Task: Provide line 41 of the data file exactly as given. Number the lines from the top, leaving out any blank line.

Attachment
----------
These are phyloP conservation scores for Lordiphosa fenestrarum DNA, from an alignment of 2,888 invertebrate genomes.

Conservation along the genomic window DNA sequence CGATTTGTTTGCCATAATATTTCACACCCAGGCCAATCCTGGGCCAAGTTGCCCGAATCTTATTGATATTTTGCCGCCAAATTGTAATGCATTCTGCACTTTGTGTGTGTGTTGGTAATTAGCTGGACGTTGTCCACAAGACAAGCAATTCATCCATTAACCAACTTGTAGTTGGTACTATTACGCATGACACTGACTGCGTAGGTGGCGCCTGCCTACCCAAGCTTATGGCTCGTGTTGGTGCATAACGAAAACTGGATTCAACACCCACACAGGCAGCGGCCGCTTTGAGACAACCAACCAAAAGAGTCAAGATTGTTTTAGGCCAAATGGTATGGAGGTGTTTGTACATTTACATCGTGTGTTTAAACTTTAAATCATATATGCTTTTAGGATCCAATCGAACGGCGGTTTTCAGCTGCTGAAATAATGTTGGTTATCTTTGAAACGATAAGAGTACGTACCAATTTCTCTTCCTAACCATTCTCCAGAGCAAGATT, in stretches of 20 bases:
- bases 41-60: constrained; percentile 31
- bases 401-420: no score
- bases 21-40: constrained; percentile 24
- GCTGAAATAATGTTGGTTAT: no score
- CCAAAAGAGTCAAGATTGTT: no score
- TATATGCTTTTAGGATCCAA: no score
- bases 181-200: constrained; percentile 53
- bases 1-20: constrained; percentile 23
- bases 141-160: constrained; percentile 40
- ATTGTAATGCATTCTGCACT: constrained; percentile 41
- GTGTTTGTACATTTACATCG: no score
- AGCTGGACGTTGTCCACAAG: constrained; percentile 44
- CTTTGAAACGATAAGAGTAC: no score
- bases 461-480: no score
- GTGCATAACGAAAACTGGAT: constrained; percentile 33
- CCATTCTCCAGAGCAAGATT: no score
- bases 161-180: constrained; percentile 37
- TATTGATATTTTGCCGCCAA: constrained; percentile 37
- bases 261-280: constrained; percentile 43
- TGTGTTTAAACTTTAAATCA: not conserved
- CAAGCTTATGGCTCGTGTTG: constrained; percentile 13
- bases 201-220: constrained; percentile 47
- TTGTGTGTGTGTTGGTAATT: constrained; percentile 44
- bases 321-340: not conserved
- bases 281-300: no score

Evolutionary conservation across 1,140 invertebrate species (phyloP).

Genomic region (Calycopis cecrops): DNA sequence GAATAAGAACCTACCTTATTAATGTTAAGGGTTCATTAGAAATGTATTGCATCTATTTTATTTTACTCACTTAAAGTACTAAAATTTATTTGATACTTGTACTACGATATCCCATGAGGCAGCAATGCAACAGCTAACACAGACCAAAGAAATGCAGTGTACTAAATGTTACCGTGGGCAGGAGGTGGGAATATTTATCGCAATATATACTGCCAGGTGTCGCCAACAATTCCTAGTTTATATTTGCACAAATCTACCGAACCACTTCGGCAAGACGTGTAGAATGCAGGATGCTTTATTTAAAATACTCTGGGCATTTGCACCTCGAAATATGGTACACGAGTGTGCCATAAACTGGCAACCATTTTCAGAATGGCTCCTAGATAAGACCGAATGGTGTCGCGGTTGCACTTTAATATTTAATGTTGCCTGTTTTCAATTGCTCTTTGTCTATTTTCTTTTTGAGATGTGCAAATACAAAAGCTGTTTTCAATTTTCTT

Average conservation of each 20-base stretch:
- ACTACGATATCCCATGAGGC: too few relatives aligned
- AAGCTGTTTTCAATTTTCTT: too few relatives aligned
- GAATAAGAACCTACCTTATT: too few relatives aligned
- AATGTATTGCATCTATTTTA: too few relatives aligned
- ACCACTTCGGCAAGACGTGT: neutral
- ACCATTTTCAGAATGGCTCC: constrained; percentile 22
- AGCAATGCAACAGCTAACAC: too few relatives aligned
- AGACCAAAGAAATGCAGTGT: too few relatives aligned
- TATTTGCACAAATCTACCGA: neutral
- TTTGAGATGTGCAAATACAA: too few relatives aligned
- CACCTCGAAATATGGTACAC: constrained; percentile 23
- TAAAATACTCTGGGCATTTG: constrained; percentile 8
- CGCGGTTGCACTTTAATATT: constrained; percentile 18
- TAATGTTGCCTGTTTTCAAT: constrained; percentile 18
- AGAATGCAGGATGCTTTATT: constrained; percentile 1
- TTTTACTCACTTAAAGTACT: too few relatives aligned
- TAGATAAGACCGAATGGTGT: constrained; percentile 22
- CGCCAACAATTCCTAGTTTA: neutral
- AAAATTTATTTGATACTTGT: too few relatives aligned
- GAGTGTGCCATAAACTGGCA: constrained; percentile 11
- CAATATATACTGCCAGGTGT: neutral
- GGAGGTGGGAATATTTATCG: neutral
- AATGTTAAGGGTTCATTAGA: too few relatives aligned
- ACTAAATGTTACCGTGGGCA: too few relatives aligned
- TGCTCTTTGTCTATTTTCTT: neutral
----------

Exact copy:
- CACCTCGAAATATGGTACAC: constrained; percentile 23